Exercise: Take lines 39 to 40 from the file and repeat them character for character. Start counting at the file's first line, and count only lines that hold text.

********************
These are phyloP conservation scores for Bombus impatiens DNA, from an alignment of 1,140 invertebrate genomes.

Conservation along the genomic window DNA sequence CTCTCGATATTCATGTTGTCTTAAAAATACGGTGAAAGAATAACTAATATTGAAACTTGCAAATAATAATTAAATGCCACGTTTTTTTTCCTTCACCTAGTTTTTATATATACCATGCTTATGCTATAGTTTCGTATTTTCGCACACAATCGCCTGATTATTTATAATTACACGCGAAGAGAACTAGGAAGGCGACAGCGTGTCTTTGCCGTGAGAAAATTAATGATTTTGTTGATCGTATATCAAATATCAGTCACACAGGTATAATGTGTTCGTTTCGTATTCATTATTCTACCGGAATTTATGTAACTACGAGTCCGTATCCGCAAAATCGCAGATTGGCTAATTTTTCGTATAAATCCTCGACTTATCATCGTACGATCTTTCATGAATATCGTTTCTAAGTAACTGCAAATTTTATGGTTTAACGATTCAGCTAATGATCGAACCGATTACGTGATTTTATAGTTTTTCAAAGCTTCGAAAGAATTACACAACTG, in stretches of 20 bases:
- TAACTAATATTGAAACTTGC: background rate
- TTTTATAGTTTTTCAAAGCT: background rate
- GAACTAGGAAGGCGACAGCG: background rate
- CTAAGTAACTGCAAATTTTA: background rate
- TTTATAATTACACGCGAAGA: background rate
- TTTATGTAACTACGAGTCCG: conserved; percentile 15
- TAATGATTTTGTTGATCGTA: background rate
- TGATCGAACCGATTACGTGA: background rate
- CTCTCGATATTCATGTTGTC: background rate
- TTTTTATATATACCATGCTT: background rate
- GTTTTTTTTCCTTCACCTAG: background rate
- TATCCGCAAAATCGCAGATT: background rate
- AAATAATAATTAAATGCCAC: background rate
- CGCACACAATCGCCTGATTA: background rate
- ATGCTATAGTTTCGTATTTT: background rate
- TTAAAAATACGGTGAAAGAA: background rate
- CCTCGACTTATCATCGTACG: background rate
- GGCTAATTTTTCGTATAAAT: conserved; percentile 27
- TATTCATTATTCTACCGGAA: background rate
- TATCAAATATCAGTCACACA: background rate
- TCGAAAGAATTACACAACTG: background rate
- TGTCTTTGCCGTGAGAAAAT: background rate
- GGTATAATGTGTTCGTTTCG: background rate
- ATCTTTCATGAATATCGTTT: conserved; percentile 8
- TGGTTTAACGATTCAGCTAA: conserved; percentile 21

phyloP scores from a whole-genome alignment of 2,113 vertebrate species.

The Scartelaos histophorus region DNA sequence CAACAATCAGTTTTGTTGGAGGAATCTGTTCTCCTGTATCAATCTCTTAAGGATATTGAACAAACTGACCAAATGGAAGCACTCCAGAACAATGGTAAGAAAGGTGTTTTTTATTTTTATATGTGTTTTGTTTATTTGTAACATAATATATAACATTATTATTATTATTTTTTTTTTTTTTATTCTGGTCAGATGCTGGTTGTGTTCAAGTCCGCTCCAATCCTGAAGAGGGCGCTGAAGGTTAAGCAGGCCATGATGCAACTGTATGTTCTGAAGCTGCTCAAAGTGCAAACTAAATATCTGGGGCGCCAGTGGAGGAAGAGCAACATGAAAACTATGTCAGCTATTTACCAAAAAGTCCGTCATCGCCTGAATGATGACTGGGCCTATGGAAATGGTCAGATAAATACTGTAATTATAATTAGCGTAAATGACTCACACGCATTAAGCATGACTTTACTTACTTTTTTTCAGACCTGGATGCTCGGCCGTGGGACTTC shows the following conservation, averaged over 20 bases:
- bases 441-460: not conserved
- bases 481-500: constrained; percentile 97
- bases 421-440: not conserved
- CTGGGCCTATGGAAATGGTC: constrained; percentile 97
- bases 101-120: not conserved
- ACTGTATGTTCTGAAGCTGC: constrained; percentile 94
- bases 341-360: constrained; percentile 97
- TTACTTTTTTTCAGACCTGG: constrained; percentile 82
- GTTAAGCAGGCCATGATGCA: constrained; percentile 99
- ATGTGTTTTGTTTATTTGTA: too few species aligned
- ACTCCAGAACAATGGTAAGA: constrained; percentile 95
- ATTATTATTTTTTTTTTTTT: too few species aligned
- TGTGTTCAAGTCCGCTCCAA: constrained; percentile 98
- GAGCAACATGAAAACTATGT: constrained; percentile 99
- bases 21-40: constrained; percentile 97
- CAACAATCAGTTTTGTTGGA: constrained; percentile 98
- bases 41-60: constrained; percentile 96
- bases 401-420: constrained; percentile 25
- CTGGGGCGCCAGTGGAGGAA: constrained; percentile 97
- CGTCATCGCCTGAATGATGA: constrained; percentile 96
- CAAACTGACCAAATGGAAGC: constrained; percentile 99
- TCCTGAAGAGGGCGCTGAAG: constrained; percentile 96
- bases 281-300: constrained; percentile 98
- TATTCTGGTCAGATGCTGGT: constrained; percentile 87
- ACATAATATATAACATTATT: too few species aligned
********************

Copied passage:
- ATGTGTTTTGTTTATTTGTA: too few species aligned
- ACTCCAGAACAATGGTAAGA: constrained; percentile 95